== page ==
I continued walking around, coming to Crematorium IV. Crematorium IV is special in that it wasn’t bombed by the Nazis; in 1944, members of the Sonderkommando (Jewish prisoners who were forced to move and burn the corpses following gassing) revolted and destroyed Gas Chambers and Crematorium IV. This was the only armed revolt that ever occurred at Auschwitz, and during the course of the revolt and afterwards, 450 prisoners were killed.
I next came to the Sauna building. When prisoners arrived in Auschwitz II-Birkenau, those who weren’t immediately exterminated were taken over to the Sauna. It was here that their belongings were confiscated. Confiscated belongings were stored in buildings just opposite the Sauna, called “Canada.” The prisoners also showered and were given sterilized clothing here to help prevent the spread of disease in the Sauna.
I walked through the Sauna then continued around the camp, coming upon Crematorium III and Crematorium II. At this point I was on the far opposite side of the camp from the main entrance, where the train tracks terminate between the ruins of Crematoria II and III.
I next started walking back towards the main entrance of the camp. On this half of the camp were the brick barracks. I went in a few of them, and unlike the wooden barracks, the bunk beds were still in the barracks.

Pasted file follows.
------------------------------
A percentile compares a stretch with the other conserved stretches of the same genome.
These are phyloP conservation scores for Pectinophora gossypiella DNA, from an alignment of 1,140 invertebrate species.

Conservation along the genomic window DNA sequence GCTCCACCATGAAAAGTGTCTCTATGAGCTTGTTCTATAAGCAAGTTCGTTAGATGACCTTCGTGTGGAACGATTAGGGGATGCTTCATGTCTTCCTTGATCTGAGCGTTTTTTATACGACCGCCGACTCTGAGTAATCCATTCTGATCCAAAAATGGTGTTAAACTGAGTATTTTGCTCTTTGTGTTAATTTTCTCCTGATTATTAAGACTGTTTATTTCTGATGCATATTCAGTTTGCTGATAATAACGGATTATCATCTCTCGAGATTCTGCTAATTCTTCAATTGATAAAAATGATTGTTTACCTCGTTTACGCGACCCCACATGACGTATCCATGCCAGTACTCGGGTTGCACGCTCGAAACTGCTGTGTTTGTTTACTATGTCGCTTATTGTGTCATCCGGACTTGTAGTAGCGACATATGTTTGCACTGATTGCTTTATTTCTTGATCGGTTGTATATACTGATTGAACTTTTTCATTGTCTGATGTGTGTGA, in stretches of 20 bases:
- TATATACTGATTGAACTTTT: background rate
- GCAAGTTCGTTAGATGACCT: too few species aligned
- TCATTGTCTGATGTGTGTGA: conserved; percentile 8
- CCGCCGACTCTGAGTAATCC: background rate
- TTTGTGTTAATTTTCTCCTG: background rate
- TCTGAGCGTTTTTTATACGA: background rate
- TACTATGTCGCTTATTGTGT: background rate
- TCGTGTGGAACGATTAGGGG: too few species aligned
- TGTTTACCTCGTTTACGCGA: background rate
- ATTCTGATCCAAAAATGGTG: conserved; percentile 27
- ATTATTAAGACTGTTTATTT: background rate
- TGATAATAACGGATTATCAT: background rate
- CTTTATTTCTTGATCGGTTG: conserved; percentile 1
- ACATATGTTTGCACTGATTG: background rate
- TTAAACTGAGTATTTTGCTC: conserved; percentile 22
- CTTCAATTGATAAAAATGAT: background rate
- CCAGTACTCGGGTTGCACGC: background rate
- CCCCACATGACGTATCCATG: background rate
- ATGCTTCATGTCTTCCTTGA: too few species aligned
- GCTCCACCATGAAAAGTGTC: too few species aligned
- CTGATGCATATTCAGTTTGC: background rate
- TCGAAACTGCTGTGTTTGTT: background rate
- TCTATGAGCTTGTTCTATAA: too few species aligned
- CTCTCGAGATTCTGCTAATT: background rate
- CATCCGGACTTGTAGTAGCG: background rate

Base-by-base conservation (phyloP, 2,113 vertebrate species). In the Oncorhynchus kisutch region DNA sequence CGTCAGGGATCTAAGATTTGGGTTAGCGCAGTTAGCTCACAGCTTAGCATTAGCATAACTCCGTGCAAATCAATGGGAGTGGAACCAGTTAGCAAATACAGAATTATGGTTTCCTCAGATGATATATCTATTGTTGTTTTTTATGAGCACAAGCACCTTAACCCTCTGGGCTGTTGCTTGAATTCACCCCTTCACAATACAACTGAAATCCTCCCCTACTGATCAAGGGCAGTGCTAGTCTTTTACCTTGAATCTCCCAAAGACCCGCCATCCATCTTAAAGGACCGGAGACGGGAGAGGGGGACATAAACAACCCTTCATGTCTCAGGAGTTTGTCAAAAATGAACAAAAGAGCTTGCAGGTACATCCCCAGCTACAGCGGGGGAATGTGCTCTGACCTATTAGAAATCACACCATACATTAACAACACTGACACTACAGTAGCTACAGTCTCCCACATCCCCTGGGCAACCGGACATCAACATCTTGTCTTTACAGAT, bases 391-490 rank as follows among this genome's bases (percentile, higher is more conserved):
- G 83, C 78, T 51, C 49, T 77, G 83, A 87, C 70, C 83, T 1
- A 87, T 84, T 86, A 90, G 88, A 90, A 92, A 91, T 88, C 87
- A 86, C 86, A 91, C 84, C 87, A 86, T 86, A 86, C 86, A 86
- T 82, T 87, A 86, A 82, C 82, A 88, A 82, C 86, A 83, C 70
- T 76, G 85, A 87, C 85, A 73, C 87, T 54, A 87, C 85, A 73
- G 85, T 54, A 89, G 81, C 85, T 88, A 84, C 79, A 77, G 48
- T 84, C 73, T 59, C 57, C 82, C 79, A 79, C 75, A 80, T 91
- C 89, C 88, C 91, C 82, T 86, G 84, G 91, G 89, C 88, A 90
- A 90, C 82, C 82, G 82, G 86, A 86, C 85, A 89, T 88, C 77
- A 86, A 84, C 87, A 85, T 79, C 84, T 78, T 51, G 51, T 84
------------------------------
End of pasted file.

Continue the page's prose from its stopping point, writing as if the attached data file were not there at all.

Finally I came back to the main path that runs along the train tracks. The trains bringing prisoners in stopped here, and the selection process was undertaken alongside the train tracks. Those who were fit to work either remained in the barracks in Birkenau or walked over to Auschwitz I; those who were selected for extermination were walked down the road to Crematoria II and III.
The train tracks remain in Birkenau today, along with a single freight cart, which was placed there to commemorate the Jews deported from Hungary who were murdered at Auschwitz-Birkenau.
By this time I had walked around the entire camp, so I took the shuttle bus back to Auschwitz I and then a bus back to Krakow from there.
Auschwitz II was more of what I had been expecting from a concentration camp. While Auschwitz I is more informational, containing lots of buildings filled with pictures and descriptions, Birkenau gives you more of the atmosphere and allows you to experience the enormous size of the concentration camps. As I mentioned before, Birkenau is massive–it took me a few hours to walk around the camp.
Going to the Auschwitz concentration camp was a depressing experience, as it should be. Yet it is something I would recommend to everyone (and definitely plan on spending an entire day there–I think in total I spent 6 hours at both camps). You can’t fully understand the horrors of the Holocaust until you’ve seen a concentration camp in person, and it will be something you never forget.
To all those who were cruelly murdered at the hands of the Nazis simply because of your disabilities, ethnicity, sexuality, nationality, political preferences, or religion, may you be at peace now.
And let the rest of us have the strength to ensure that nothing like the Holocaust ever happens again.